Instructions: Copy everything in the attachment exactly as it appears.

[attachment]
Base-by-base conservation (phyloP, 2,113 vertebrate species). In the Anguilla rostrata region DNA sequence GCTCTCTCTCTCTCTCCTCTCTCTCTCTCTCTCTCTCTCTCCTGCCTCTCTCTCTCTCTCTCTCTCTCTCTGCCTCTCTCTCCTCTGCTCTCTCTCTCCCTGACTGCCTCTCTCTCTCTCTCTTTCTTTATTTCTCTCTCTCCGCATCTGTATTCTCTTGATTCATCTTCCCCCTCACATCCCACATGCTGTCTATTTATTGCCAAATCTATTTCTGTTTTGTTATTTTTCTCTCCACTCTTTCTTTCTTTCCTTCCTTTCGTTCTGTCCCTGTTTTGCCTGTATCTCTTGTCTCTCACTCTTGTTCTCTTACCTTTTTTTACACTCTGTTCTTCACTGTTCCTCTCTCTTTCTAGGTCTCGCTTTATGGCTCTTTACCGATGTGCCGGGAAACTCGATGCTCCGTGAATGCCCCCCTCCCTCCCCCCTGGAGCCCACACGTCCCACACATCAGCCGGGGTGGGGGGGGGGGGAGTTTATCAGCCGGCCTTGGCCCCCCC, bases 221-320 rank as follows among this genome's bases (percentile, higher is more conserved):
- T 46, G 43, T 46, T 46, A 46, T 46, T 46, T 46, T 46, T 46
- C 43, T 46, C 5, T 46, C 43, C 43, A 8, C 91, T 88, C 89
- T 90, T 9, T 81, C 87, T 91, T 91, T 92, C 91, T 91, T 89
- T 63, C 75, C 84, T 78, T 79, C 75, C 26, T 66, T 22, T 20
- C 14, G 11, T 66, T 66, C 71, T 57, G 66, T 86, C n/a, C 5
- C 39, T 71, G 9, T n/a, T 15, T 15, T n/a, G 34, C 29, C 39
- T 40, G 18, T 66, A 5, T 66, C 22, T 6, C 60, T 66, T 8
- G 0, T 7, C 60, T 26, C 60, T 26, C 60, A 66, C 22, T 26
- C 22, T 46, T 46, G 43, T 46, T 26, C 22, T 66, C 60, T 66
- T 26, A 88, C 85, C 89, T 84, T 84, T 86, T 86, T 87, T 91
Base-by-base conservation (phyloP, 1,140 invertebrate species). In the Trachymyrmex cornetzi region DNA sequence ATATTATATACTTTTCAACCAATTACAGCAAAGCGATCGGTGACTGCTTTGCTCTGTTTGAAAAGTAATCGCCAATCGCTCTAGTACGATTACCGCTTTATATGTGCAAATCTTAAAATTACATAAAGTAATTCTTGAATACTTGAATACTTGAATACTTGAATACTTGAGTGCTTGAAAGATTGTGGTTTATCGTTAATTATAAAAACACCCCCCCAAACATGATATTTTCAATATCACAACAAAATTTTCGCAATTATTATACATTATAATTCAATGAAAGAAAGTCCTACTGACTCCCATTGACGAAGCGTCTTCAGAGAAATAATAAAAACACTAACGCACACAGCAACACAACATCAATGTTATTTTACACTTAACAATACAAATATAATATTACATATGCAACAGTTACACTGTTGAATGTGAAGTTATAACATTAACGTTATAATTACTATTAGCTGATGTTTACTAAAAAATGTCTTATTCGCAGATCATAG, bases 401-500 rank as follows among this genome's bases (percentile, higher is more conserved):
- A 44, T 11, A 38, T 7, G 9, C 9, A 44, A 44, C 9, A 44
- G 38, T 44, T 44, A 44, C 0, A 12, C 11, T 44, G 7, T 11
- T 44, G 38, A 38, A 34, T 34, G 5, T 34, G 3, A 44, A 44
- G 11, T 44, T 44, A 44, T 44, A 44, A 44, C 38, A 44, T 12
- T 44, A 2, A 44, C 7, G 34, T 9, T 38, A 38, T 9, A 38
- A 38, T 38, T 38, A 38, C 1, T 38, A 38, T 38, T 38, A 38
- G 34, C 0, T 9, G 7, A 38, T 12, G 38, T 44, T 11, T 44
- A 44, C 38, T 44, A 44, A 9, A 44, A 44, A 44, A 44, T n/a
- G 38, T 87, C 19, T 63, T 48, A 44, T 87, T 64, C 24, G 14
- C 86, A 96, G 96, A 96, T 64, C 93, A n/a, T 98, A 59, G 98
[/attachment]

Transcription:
Base-by-base conservation (phyloP, 2,113 vertebrate species). In the Anguilla rostrata region DNA sequence GCTCTCTCTCTCTCTCCTCTCTCTCTCTCTCTCTCTCTCTCCTGCCTCTCTCTCTCTCTCTCTCTCTCTCTGCCTCTCTCTCCTCTGCTCTCTCTCTCCCTGACTGCCTCTCTCTCTCTCTCTTTCTTTATTTCTCTCTCTCCGCATCTGTATTCTCTTGATTCATCTTCCCCCTCACATCCCACATGCTGTCTATTTATTGCCAAATCTATTTCTGTTTTGTTATTTTTCTCTCCACTCTTTCTTTCTTTCCTTCCTTTCGTTCTGTCCCTGTTTTGCCTGTATCTCTTGTCTCTCACTCTTGTTCTCTTACCTTTTTTTACACTCTGTTCTTCACTGTTCCTCTCTCTTTCTAGGTCTCGCTTTATGGCTCTTTACCGATGTGCCGGGAAACTCGATGCTCCGTGAATGCCCCCCTCCCTCCCCCCTGGAGCCCACACGTCCCACACATCAGCCGGGGTGGGGGGGGGGGGAGTTTATCAGCCGGCCTTGGCCCCCCC, bases 221-320 rank as follows among this genome's bases (percentile, higher is more conserved):
- T 46, G 43, T 46, T 46, A 46, T 46, T 46, T 46, T 46, T 46
- C 43, T 46, C 5, T 46, C 43, C 43, A 8, C 91, T 88, C 89
- T 90, T 9, T 81, C 87, T 91, T 91, T 92, C 91, T 91, T 89
- T 63, C 75, C 84, T 78, T 79, C 75, C 26, T 66, T 22, T 20
- C 14, G 11, T 66, T 66, C 71, T 57, G 66, T 86, C n/a, C 5
- C 39, T 71, G 9, T n/a, T 15, T 15, T n/a, G 34, C 29, C 39
- T 40, G 18, T 66, A 5, T 66, C 22, T 6, C 60, T 66, T 8
- G 0, T 7, C 60, T 26, C 60, T 26, C 60, A 66, C 22, T 26
- C 22, T 46, T 46, G 43, T 46, T 26, C 22, T 66, C 60, T 66
- T 26, A 88, C 85, C 89, T 84, T 84, T 86, T 86, T 87, T 91
Base-by-base conservation (phyloP, 1,140 invertebrate species). In the Trachymyrmex cornetzi region DNA sequence ATATTATATACTTTTCAACCAATTACAGCAAAGCGATCGGTGACTGCTTTGCTCTGTTTGAAAAGTAATCGCCAATCGCTCTAGTACGATTACCGCTTTATATGTGCAAATCTTAAAATTACATAAAGTAATTCTTGAATACTTGAATACTTGAATACTTGAATACTTGAGTGCTTGAAAGATTGTGGTTTATCGTTAATTATAAAAACACCCCCCCAAACATGATATTTTCAATATCACAACAAAATTTTCGCAATTATTATACATTATAATTCAATGAAAGAAAGTCCTACTGACTCCCATTGACGAAGCGTCTTCAGAGAAATAATAAAAACACTAACGCACACAGCAACACAACATCAATGTTATTTTACACTTAACAATACAAATATAATATTACATATGCAACAGTTACACTGTTGAATGTGAAGTTATAACATTAACGTTATAATTACTATTAGCTGATGTTTACTAAAAAATGTCTTATTCGCAGATCATAG, bases 401-500 rank as follows among this genome's bases (percentile, higher is more conserved):
- A 44, T 11, A 38, T 7, G 9, C 9, A 44, A 44, C 9, A 44
- G 38, T 44, T 44, A 44, C 0, A 12, C 11, T 44, G 7, T 11
- T 44, G 38, A 38, A 34, T 34, G 5, T 34, G 3, A 44, A 44
- G 11, T 44, T 44, A 44, T 44, A 44, A 44, C 38, A 44, T 12
- T 44, A 2, A 44, C 7, G 34, T 9, T 38, A 38, T 9, A 38
- A 38, T 38, T 38, A 38, C 1, T 38, A 38, T 38, T 38, A 38
- G 34, C 0, T 9, G 7, A 38, T 12, G 38, T 44, T 11, T 44
- A 44, C 38, T 44, A 44, A 9, A 44, A 44, A 44, A 44, T n/a
- G 38, T 87, C 19, T 63, T 48, A 44, T 87, T 64, C 24, G 14
- C 86, A 96, G 96, A 96, T 64, C 93, A n/a, T 98, A 59, G 98